During last week’s Congressional recess, Sen. Pat Toomey stopped by The Sentinel in Carlisle to discuss recent issues in Washington.
Below are excerpts of that conversation, condensed for length.
On his vote in favor of disapproving President Trump’s national emergency declaration, intended to obtain additional border wall funds:
TOOMEY: I don’t see it as part of a larger break with the President. For me, every issue that comes down, I look at and address substantively and if I think the President is right, I’m working with the President, and if I think he’s mistaken, then I’m not. On trade policy, for instance, I’ve been an outspoken opponent of most of what the President is trying to do, and obviously I disagreed with him on the national emergency declaration.
Ironically, the difference had nothing to do with the border wall itself. I support building additional lengths of border wall — I don’t think we need all 1,900 miles but we do need more than what we have today. What I objected to was the source of funds the President wanted to use because that was inconsistent with Congressionally-passed legislation and I think the separation of powers is important. The President could have all the money he asked for, actually more than the $5.7 billion he asked for, using sources that were appropriated and were approved by Congress and I think that’s what he should’ve done.
I think some have mischaracterized this and it’s easy for people to misunderstand the nature of the vote. It’s not a vote to say there isn’t an emergency at the border; it’s not a vote to say I don’t want to build a border wall. It’s a vote to say the President should use the funds that Congress has made available for this purpose through various mechanisms and should not use the national emergency declaration as a way to circumvent Congressional intent with respect to spending.
There is a bigger related idea that I think of this as a part of, and that is the idea that we should reverse the trend that has been underway for decades of Congress delegating ever more authority, Constitutional authority that is supposed to be vested in the legislative branch, and shifting that over to the executive.
On his vote to condemn the Kashoggi killing, but not to invoke Congress’ war powers regarding U.S. support for Saudi Arabia’s war in Yemen:
TOOMEY: So we had a vote on this a few months back and then we had one a week or so ago. A few months back there was a resolution where the vast majority of the Senate voted, and I voted, in favor of a resolution, the purpose of which was to send a message to the administration that they did not handle the assassination of Kashoggi well. I do believe the administration mishandled that.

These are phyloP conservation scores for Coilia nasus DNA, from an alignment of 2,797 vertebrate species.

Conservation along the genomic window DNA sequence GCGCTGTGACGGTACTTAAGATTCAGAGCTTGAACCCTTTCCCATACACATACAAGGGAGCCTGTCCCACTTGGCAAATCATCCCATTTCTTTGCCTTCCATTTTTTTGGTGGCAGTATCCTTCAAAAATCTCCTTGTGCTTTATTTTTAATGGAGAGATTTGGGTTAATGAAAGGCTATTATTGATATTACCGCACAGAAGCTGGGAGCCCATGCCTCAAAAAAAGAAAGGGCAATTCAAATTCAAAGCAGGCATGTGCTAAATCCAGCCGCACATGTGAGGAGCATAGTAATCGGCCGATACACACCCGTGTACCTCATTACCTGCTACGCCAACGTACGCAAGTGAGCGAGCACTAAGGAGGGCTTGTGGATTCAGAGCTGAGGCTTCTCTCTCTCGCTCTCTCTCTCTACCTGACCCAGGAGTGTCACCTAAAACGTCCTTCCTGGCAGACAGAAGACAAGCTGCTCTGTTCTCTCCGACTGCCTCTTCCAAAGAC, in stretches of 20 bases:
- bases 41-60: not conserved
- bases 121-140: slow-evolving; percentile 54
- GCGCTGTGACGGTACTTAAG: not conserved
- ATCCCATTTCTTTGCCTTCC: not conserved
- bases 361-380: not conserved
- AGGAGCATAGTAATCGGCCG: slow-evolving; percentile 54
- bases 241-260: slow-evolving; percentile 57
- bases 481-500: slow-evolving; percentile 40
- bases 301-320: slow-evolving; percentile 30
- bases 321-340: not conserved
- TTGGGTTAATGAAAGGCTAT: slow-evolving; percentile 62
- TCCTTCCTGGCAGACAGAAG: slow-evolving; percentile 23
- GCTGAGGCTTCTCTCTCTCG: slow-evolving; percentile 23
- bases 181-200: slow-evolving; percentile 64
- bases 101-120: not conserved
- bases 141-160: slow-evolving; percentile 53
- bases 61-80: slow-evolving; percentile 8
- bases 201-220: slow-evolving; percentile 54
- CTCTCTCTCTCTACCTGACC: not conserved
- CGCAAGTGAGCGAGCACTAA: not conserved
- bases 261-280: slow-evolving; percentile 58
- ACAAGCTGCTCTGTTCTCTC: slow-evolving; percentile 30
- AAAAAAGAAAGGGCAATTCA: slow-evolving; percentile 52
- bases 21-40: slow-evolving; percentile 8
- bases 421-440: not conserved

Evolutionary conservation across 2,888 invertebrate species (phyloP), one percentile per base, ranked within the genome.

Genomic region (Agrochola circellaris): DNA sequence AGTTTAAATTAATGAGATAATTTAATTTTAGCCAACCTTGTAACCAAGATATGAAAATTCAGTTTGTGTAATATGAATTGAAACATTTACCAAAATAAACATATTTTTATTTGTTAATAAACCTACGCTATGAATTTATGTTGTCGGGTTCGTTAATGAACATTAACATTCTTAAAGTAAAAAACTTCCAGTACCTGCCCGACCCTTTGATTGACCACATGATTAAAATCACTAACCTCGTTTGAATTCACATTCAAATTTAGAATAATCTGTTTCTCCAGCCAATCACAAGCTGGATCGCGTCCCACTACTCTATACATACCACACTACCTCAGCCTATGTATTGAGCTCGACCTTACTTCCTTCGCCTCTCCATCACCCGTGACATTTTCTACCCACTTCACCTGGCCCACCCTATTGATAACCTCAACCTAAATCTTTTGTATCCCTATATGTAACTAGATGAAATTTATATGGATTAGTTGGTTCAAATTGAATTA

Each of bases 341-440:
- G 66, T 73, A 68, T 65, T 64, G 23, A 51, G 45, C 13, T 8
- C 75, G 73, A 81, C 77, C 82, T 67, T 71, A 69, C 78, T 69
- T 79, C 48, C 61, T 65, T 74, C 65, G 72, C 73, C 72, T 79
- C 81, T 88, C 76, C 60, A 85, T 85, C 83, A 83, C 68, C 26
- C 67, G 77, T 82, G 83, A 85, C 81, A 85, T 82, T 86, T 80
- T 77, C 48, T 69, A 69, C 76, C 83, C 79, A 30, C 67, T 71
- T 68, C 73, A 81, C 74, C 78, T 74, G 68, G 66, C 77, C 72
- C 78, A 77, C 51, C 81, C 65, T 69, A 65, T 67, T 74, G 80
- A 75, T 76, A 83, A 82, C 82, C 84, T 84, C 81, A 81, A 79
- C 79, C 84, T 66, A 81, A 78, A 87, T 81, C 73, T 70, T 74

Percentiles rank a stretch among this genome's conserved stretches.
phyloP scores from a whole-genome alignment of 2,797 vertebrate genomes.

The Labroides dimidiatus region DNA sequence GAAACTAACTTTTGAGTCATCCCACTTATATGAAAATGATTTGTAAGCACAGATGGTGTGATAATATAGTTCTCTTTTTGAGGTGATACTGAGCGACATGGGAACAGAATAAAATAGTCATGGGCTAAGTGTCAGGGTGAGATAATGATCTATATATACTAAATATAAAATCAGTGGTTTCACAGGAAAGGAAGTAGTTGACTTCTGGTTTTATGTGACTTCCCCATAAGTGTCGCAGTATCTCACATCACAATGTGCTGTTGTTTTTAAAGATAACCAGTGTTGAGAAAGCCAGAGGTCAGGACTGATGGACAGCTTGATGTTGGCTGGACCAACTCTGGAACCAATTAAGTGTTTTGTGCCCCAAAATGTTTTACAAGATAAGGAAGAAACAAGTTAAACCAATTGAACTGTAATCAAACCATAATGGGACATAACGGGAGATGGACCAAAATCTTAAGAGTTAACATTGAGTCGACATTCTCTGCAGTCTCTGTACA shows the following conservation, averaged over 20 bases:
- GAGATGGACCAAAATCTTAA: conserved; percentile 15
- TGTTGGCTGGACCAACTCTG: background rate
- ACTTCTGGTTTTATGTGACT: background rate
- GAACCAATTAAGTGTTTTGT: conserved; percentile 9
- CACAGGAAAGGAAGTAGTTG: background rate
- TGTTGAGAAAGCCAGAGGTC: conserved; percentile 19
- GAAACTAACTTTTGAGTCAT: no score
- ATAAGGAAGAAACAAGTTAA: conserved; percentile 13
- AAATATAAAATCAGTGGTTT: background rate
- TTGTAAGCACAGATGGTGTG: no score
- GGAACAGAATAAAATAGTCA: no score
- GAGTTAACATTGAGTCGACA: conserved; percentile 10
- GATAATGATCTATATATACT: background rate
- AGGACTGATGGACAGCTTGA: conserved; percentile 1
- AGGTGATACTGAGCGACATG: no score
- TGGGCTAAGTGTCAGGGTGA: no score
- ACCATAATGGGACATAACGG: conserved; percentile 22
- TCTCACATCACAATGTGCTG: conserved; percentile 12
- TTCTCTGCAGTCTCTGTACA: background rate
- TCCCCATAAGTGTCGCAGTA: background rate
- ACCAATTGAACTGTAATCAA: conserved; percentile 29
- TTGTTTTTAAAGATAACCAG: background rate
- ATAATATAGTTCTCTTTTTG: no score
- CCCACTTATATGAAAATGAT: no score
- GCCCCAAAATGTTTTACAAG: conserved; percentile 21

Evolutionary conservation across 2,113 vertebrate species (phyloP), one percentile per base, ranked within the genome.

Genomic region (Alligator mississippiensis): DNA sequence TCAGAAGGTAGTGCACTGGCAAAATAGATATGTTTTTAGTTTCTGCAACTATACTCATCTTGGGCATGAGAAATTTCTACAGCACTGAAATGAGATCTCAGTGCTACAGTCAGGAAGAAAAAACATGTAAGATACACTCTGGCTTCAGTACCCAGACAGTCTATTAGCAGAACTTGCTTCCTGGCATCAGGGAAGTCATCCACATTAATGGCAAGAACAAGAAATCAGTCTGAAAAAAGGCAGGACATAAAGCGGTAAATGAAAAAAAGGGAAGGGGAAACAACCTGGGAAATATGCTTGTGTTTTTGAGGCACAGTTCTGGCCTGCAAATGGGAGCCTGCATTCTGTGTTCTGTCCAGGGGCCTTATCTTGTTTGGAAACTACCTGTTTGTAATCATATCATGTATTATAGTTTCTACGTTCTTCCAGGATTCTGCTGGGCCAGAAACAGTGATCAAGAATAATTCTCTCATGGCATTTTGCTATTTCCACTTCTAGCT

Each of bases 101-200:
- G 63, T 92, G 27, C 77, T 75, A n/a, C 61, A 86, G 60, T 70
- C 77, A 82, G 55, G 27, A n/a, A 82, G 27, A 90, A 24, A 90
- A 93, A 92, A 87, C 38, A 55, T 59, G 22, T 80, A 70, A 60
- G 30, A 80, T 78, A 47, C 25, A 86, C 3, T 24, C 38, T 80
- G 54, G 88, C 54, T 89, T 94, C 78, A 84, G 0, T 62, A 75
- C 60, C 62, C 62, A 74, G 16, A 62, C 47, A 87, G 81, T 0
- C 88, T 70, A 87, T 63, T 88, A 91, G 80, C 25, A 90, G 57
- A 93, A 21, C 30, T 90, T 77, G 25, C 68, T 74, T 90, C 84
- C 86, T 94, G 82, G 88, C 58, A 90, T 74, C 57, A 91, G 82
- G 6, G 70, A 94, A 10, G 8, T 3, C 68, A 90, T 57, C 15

Last week, the question was, to sort of simplify it and put it in layman’s terms, whether the U.S. should support Saudi Arabia in the war in Yemen. In my view, we should, and I did not vote to end that. Civil wars are always brutal, always horrendous. In the absence of U.S. support for Saudi Arabia, it will be worse, in my view.
For instance, our involvement there, a big part of it has been training and intelligence for the Saudi Air Force to help them identify targets and spare civilian targets. I am told by military leaders that I trust and respect that it is a fact that before we were involved, Saudi planes rarely came back [with] their bombs. But after our involvement, it is routine for them to come back [with] their bombs, because our protocols require a much higher level of certainty that the target you’re going to drop a bomb on is in fact a military target and is not going to result in collateral civilian harm, and we’ve been able to instill that.
That’s just one example but it’s an example of why I think our involvement in that war is a good thing from a humanitarian point of view, and it’s good for the geopolitics of this. Saudi Arabia, for all its significant flaws, is an important counterweight to Iranian ambition in the entire region, which is very, very antithetical to U.S. interests, so it does make sense under certain circumstances to support Saudi Arabia.
The Sentinel: Do you think the President should have to affirmatively justify the action — I think that was the vote a few months ago – or that Congress should have to use its war-making powers, just in principle, regardless of the on-the-ground situation?
TOOMEY: I would prefer we be operating under and Authorization for the Use of Military Force, what we call and AUMF. The only AUMF that I’m aware of for the entire region goes back to shortly after 9/11, I think. That is long overdue. The nature of that threat has changed, it has evolved enormously from the time we went into Iraq to remove Saddam Hussein from power. So I do think we should do a new AUMF.
On what President Trump’s end goal is for his border wall promise, beyond the $5.7 billion project that is being fought over currently:
TOOMEY: I know there’s more that the president wants. I don’t know exactly where that ends. My view is that you don’t need, on a 1,900-plus mile border, you don’t need a wall for the entirety of that because there are natural physical barriers, that as a practical matter, preclude traffic.
My view is, let’s leave that to the border patrol folks, these are the experts. We pay them to police this border and to keep it secure, and when they tell us that they need physical barriers in certain areas, my inclination would be to defer to their judgment and given them the resources.
By the way, the bill that passed with an appropriation of about $1.4 billion for the wall — which is only part of the funds that are available to the President — it also had, I think, $22 billion for non-wall border security measures, like training personnel and electronic surveillance, more [asylum] judges, more inspections. There’s a lot of enhanced border security that is happening, which I support.
On President Trump’s chance of being nominated for re-election by the Republican Party: